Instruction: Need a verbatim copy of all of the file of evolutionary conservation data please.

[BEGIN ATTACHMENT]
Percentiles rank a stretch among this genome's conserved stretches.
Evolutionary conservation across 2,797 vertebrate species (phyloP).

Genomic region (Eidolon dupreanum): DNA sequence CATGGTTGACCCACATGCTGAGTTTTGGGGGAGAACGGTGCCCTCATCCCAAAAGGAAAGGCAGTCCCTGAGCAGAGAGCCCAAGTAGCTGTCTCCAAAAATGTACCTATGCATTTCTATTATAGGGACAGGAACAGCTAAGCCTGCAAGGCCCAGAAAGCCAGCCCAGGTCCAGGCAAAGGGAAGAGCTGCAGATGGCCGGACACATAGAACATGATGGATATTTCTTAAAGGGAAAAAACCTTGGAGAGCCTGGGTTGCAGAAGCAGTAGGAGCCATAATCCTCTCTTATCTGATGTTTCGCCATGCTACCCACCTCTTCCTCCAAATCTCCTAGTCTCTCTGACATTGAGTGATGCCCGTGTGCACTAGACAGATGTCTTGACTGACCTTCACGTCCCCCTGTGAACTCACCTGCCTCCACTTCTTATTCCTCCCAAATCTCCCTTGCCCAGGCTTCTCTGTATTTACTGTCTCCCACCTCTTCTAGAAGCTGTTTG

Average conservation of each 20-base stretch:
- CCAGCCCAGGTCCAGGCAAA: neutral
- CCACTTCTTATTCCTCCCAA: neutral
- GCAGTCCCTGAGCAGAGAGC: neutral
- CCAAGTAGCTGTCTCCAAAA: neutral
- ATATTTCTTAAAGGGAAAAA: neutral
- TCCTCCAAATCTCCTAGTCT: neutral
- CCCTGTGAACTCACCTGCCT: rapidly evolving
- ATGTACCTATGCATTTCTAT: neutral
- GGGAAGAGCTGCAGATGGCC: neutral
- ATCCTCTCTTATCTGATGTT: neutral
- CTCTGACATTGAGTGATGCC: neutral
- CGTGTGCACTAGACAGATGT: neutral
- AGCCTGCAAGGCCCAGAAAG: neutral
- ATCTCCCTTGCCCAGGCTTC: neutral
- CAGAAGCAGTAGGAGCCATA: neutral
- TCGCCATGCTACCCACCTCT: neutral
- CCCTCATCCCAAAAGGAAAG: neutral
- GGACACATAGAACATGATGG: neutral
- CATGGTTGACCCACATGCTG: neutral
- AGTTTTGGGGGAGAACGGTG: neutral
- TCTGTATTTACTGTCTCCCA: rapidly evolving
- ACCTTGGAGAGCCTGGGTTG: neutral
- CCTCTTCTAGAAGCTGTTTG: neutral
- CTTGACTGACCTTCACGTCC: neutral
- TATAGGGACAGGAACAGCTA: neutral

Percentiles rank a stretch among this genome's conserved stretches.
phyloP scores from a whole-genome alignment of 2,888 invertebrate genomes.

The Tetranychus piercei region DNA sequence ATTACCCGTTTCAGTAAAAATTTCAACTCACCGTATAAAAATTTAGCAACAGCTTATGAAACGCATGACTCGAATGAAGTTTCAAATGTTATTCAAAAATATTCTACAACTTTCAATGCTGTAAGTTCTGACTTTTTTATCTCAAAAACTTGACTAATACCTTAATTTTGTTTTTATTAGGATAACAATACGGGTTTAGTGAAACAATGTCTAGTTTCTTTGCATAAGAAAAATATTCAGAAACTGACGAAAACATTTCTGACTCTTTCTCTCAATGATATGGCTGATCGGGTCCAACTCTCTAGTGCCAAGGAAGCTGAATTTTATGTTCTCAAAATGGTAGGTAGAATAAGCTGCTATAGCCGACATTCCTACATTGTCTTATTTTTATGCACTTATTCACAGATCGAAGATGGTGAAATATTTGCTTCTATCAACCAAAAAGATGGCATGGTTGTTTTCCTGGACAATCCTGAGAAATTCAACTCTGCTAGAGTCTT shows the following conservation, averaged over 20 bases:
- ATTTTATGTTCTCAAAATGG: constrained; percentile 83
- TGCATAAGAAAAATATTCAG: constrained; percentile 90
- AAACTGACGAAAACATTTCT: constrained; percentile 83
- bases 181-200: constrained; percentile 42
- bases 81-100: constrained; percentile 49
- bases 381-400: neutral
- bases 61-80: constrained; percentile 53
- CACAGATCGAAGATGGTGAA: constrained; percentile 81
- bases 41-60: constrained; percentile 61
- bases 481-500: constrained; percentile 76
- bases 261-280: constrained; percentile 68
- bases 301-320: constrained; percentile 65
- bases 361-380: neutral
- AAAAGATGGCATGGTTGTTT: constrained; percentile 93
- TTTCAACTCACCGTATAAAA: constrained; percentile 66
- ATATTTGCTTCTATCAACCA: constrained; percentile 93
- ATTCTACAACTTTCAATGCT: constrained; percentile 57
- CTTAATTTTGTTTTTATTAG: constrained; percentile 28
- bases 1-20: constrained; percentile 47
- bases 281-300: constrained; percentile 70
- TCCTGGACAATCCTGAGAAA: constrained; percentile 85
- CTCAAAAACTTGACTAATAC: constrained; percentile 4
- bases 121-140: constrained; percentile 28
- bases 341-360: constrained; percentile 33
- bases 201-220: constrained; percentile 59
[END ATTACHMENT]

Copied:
Percentiles rank a stretch among this genome's conserved stretches.
Evolutionary conservation across 2,797 vertebrate species (phyloP).

Genomic region (Eidolon dupreanum): DNA sequence CATGGTTGACCCACATGCTGAGTTTTGGGGGAGAACGGTGCCCTCATCCCAAAAGGAAAGGCAGTCCCTGAGCAGAGAGCCCAAGTAGCTGTCTCCAAAAATGTACCTATGCATTTCTATTATAGGGACAGGAACAGCTAAGCCTGCAAGGCCCAGAAAGCCAGCCCAGGTCCAGGCAAAGGGAAGAGCTGCAGATGGCCGGACACATAGAACATGATGGATATTTCTTAAAGGGAAAAAACCTTGGAGAGCCTGGGTTGCAGAAGCAGTAGGAGCCATAATCCTCTCTTATCTGATGTTTCGCCATGCTACCCACCTCTTCCTCCAAATCTCCTAGTCTCTCTGACATTGAGTGATGCCCGTGTGCACTAGACAGATGTCTTGACTGACCTTCACGTCCCCCTGTGAACTCACCTGCCTCCACTTCTTATTCCTCCCAAATCTCCCTTGCCCAGGCTTCTCTGTATTTACTGTCTCCCACCTCTTCTAGAAGCTGTTTG

Average conservation of each 20-base stretch:
- CCAGCCCAGGTCCAGGCAAA: neutral
- CCACTTCTTATTCCTCCCAA: neutral
- GCAGTCCCTGAGCAGAGAGC: neutral
- CCAAGTAGCTGTCTCCAAAA: neutral
- ATATTTCTTAAAGGGAAAAA: neutral
- TCCTCCAAATCTCCTAGTCT: neutral
- CCCTGTGAACTCACCTGCCT: rapidly evolving
- ATGTACCTATGCATTTCTAT: neutral
- GGGAAGAGCTGCAGATGGCC: neutral
- ATCCTCTCTTATCTGATGTT: neutral
- CTCTGACATTGAGTGATGCC: neutral
- CGTGTGCACTAGACAGATGT: neutral
- AGCCTGCAAGGCCCAGAAAG: neutral
- ATCTCCCTTGCCCAGGCTTC: neutral
- CAGAAGCAGTAGGAGCCATA: neutral
- TCGCCATGCTACCCACCTCT: neutral
- CCCTCATCCCAAAAGGAAAG: neutral
- GGACACATAGAACATGATGG: neutral
- CATGGTTGACCCACATGCTG: neutral
- AGTTTTGGGGGAGAACGGTG: neutral
- TCTGTATTTACTGTCTCCCA: rapidly evolving
- ACCTTGGAGAGCCTGGGTTG: neutral
- CCTCTTCTAGAAGCTGTTTG: neutral
- CTTGACTGACCTTCACGTCC: neutral
- TATAGGGACAGGAACAGCTA: neutral

Percentiles rank a stretch among this genome's conserved stretches.
phyloP scores from a whole-genome alignment of 2,888 invertebrate genomes.

The Tetranychus piercei region DNA sequence ATTACCCGTTTCAGTAAAAATTTCAACTCACCGTATAAAAATTTAGCAACAGCTTATGAAACGCATGACTCGAATGAAGTTTCAAATGTTATTCAAAAATATTCTACAACTTTCAATGCTGTAAGTTCTGACTTTTTTATCTCAAAAACTTGACTAATACCTTAATTTTGTTTTTATTAGGATAACAATACGGGTTTAGTGAAACAATGTCTAGTTTCTTTGCATAAGAAAAATATTCAGAAACTGACGAAAACATTTCTGACTCTTTCTCTCAATGATATGGCTGATCGGGTCCAACTCTCTAGTGCCAAGGAAGCTGAATTTTATGTTCTCAAAATGGTAGGTAGAATAAGCTGCTATAGCCGACATTCCTACATTGTCTTATTTTTATGCACTTATTCACAGATCGAAGATGGTGAAATATTTGCTTCTATCAACCAAAAAGATGGCATGGTTGTTTTCCTGGACAATCCTGAGAAATTCAACTCTGCTAGAGTCTT shows the following conservation, averaged over 20 bases:
- ATTTTATGTTCTCAAAATGG: constrained; percentile 83
- TGCATAAGAAAAATATTCAG: constrained; percentile 90
- AAACTGACGAAAACATTTCT: constrained; percentile 83
- bases 181-200: constrained; percentile 42
- bases 81-100: constrained; percentile 49
- bases 381-400: neutral
- bases 61-80: constrained; percentile 53
- CACAGATCGAAGATGGTGAA: constrained; percentile 81
- bases 41-60: constrained; percentile 61
- bases 481-500: constrained; percentile 76
- bases 261-280: constrained; percentile 68
- bases 301-320: constrained; percentile 65
- bases 361-380: neutral
- AAAAGATGGCATGGTTGTTT: constrained; percentile 93
- TTTCAACTCACCGTATAAAA: constrained; percentile 66
- ATATTTGCTTCTATCAACCA: constrained; percentile 93
- ATTCTACAACTTTCAATGCT: constrained; percentile 57
- CTTAATTTTGTTTTTATTAG: constrained; percentile 28
- bases 1-20: constrained; percentile 47
- bases 281-300: constrained; percentile 70
- TCCTGGACAATCCTGAGAAA: constrained; percentile 85
- CTCAAAAACTTGACTAATAC: constrained; percentile 4
- bases 121-140: constrained; percentile 28
- bases 341-360: constrained; percentile 33
- bases 201-220: constrained; percentile 59